Thursday, September 7, 2017

WI GOP legislators use tax code to punish and reward

Wisconsin Republican legislators as they finished writing a two-year state budget yesterday from the safety of gerrymandered seats and big donor-backed campaign committees showed us again why the phrase "compassionate conservative" is an oxymoron and a lie.

The same hard-edged, class-driven GOP-led Wisconsin legislative budget-writing committee

Alberta Darling at Ann Romney rally.JPG
Joint Finance Committee co-chair State Sen. Alberta Darling, (R-River Hills)
which threw a pile of last-minute tax breaks at specific businesses with good lobbyists, and who voted to dump $3 billion in tax-breaks, cash payments, plus environmental privileges and legal gifts to Foxconn, and made sure to eliminate a tax bracket for high-wage earners (a sweet tax cut, thank you, killing that jargonesque state Alternative Minimum Tax, or AMT), also removed from the budget about $20 million Gov. Walker had put into the budget to fund a minuscule tax credit boost to 130,000 lower-income Wisconsin working families.
The credit benefits low- to moderate-income working families, and Walker's plan would have primarily benefited qualifying parents with one child and newly married, dual-income couples. The credit was cut in the 2011-13 budget by about $24 million per year.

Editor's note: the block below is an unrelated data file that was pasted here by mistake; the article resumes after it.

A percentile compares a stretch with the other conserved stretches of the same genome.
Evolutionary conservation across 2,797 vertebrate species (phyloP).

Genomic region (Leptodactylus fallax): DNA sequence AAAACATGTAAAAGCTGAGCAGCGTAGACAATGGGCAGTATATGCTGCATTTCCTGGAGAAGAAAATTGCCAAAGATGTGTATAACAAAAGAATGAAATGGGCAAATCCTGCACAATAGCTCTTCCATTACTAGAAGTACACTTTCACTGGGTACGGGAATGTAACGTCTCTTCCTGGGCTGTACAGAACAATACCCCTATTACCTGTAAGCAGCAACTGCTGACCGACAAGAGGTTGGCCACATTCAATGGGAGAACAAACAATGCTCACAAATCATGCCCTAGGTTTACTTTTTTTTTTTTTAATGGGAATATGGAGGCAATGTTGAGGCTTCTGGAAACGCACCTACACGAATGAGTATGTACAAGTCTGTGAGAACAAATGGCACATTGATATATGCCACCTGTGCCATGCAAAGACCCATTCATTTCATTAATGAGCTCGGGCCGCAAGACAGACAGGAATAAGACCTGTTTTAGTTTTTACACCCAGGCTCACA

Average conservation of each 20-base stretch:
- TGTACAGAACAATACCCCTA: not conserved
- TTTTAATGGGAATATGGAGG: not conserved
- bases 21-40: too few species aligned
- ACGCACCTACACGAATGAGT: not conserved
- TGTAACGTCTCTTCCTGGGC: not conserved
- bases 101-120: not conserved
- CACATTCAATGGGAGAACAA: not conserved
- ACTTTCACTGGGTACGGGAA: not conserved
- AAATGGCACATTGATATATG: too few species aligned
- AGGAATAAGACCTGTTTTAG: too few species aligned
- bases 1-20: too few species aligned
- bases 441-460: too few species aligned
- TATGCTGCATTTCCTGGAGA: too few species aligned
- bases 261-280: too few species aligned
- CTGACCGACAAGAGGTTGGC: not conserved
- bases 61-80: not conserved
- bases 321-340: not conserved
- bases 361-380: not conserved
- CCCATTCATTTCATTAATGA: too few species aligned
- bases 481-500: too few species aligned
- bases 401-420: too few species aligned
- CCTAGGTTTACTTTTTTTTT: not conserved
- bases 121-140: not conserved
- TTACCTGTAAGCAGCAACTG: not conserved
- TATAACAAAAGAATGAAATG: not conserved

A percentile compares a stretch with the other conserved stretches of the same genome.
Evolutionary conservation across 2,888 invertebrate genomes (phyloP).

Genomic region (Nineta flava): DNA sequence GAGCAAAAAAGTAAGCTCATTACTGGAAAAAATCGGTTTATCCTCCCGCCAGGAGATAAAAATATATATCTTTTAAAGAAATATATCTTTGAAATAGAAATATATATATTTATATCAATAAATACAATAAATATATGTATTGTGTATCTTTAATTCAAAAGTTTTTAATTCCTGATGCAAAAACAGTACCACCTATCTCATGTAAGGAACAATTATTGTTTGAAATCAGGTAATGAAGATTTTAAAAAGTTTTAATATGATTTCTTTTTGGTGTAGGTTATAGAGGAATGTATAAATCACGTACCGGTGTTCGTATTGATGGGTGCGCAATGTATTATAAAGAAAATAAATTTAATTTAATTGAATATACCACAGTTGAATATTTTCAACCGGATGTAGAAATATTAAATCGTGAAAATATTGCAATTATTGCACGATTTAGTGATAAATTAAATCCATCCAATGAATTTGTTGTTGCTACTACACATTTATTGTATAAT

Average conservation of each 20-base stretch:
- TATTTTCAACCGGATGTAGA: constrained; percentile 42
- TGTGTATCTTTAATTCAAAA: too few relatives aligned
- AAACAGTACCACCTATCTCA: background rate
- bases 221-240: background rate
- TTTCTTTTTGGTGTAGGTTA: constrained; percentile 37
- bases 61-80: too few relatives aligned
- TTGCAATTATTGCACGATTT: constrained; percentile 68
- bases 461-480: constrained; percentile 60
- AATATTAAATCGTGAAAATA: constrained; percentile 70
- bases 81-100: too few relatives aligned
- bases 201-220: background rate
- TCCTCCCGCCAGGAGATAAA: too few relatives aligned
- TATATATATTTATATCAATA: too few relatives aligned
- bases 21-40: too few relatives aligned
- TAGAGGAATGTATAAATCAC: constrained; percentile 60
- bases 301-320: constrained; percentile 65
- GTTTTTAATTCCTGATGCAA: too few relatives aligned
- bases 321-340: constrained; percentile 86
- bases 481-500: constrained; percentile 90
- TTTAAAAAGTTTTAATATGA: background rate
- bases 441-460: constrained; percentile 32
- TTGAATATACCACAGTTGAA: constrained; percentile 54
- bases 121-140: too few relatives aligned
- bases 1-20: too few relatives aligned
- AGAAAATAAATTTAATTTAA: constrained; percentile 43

My theory about how this got into the budget in the first place: Walker inserted it knowing the committee would take it out. 

It's an old executive budgeting trick: include low-hanging fruit that the legislative branch can delete and pump themselves as sharp-eyed fiscal hawks up before constituents come election time.

And it helps strengthen the GOP's divide-and-conquer strategy.

Note also that Walker submitted his first budget in 2011 with a cut to the same low-income workers' tax credit program - - thus breaking his promise to never raise any taxes - -  and strongly defended it.

And as I've been pointing out since 2011, Walker has again and again used the poor to dog-whistle his base.

You could say Walker this time played it brilliantly: He got some warm and fuzzy  coverage when he put the break for low-income workers into the budget, and if any one is unhappy now that it's out, well, blame the heartless 12-member GOP majority on the legislative Joint Committee on Finance whose names few can recall. 

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